The former head trader of a well-connected Northbrook money management firm that collapsed in spectacular fashion six years ago pleaded guilty Tuesday in what has been described as one of the largest financial fraud cases ever prosecuted in Chicago's federal court.
In pleading guilty to two counts of investment fraud, Charles Mosley admitted he helped scam about 70 customers of Sentinel Management Group Inc. out of more than $500 million with highly risky investments, ultimately leading to the company's bankruptcy.
Mosley, 49, of Vernon Hills, has agreed to testify against his former boss, ex-Sentinel CEO Eric Bloom, at his trial in February, prosecutors said. In exchange for Mosley's cooperation, prosecutors said they plan to seek a 10-year prison sentence from U.S. District Judge Ronald Guzman. Mosley could have faced decades in prison if convicted of the multiple charges he first faced.
After his guilty plea at the Dirksen U.S. Courthouse, Mosley, accompanied by his attorney, attempted to elude reporters waiting outside Guzman's 12th-floor courtroom by ducking into a back hallway. He eventually exited through the first-floor lobby without comment.
The case stems from the sudden collapse of Sentinel, a firm set up in 1979 by Bloom's father, Philip, to manage short-term investments for futures brokers who traded on the Chicago Board of Trade and the Chicago Mercantile Exchange. The idea was to give them a safe, reliable place to park their cash, and Sentinel promised to invest only in top-quality securities.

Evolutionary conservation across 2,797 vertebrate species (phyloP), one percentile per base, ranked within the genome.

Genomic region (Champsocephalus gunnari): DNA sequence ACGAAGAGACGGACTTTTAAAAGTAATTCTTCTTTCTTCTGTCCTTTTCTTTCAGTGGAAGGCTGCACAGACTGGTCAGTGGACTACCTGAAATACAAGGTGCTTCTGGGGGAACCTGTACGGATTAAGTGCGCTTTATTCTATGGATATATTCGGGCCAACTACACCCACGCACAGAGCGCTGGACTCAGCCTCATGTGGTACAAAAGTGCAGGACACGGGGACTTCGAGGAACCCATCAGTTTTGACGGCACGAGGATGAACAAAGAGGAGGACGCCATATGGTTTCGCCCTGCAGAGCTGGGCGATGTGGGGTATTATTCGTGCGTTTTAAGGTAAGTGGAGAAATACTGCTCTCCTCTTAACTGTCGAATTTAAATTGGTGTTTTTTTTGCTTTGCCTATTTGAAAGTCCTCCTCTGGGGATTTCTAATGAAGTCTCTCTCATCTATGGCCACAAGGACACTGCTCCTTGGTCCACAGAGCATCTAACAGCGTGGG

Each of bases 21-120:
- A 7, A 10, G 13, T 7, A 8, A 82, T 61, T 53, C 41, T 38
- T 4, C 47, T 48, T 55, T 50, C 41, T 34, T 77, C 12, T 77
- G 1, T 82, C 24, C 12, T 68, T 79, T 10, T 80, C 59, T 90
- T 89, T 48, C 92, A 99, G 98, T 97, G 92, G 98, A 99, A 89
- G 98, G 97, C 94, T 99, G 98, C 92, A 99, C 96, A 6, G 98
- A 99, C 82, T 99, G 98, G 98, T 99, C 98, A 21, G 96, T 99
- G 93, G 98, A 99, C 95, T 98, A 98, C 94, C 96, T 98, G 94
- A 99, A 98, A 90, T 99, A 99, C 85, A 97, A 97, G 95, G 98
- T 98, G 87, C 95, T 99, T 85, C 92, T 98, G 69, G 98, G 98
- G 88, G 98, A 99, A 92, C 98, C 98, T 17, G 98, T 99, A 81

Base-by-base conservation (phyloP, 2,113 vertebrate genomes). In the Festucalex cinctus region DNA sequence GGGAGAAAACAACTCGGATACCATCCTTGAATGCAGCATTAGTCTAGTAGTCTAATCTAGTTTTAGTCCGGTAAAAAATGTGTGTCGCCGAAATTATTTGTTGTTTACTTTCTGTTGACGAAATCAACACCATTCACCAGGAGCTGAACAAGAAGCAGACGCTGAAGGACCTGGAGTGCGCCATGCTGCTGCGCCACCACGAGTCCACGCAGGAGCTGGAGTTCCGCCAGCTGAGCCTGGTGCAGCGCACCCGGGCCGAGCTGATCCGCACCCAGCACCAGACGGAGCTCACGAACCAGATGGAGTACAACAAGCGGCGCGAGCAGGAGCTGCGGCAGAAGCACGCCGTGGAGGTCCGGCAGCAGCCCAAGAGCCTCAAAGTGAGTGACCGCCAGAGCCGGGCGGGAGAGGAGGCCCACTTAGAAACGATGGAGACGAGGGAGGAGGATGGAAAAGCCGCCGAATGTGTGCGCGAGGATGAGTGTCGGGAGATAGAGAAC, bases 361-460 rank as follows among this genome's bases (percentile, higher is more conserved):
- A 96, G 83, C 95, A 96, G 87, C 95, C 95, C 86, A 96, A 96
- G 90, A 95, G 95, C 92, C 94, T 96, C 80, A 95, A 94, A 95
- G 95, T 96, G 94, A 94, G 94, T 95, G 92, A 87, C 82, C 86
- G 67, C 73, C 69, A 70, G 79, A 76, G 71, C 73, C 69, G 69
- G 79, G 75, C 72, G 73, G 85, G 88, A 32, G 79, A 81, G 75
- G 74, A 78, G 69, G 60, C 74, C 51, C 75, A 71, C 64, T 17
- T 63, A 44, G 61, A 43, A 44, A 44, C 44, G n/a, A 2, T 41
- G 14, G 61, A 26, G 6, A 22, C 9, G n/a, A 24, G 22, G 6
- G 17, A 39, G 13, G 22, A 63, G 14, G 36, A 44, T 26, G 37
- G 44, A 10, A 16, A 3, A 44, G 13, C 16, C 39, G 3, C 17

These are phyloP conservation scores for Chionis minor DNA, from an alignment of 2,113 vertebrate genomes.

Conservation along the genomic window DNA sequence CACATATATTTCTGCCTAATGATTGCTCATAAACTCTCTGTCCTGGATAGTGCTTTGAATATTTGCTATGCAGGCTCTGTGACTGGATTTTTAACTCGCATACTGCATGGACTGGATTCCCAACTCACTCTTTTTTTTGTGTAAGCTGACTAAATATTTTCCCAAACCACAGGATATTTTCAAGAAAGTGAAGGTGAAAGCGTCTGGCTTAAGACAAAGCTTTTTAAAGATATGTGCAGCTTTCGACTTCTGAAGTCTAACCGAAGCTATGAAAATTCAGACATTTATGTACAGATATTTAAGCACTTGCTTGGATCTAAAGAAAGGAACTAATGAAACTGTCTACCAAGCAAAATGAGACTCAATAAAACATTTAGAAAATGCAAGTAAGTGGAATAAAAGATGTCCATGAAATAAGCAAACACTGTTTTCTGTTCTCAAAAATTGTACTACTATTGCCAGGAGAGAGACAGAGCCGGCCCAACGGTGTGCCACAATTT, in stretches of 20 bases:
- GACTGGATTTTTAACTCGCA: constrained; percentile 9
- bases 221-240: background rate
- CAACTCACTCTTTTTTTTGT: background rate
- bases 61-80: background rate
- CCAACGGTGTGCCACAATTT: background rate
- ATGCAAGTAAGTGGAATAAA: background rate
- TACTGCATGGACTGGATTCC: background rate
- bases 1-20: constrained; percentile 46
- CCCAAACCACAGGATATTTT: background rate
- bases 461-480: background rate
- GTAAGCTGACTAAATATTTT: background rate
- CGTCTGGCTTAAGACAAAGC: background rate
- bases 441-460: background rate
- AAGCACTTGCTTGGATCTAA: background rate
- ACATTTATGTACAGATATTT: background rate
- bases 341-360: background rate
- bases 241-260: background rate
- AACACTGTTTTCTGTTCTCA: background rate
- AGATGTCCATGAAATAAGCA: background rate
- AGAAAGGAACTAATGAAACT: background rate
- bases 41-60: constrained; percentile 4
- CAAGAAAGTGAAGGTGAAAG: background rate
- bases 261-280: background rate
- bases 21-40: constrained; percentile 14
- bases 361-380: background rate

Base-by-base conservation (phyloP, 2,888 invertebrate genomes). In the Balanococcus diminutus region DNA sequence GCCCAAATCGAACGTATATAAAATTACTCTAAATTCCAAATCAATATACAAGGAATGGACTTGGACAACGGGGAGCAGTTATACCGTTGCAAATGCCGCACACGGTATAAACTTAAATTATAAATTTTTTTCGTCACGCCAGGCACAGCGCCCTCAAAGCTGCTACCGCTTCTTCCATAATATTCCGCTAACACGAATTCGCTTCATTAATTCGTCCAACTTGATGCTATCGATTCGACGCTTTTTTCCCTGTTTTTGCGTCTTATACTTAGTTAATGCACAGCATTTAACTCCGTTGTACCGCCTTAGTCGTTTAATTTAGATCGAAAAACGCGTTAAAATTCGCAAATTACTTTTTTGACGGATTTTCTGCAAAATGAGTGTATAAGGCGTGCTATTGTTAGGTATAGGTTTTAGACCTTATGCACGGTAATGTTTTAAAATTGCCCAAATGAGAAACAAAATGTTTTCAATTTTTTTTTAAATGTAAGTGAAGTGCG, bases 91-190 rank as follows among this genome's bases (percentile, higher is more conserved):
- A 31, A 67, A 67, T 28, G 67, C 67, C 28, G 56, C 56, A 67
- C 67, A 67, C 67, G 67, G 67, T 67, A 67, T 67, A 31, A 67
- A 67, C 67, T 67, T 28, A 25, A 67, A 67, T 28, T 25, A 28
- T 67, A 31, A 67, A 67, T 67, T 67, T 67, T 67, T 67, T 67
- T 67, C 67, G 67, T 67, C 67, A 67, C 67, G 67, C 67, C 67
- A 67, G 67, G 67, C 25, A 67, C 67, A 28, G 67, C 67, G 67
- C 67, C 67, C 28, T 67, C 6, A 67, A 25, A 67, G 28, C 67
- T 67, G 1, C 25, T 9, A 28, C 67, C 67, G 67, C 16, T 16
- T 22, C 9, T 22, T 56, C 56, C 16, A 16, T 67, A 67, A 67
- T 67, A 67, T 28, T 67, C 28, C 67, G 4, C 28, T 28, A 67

Sentinel tanked in August 2007 when a risky, heavily leveraged trading strategy instituted by Bloom and Mosley went awry amid the global mortgage crisis, authorities said in announcing the criminal charges last year.
Mosley's 39-page plea agreement laid out several conversations he had with Bloom or a company director that were captured on Sentinel's recorded phone lines. In one call on Aug. 8, 2007, Mosley updated his boss on the deep losses they were taking on trades.
"Ask (my assistant) to look in my couch for spare change," Bloom was quoted as telling Mosley during the call.
Bloom, 48, of Northbrook, is charged with 18 counts of wire fraud, one count of securities fraud and one count of making false statements to an employee pension plan. He has pleaded not guilty and is scheduled to go to trial Feb. 24.Copyright © 2015, CT Now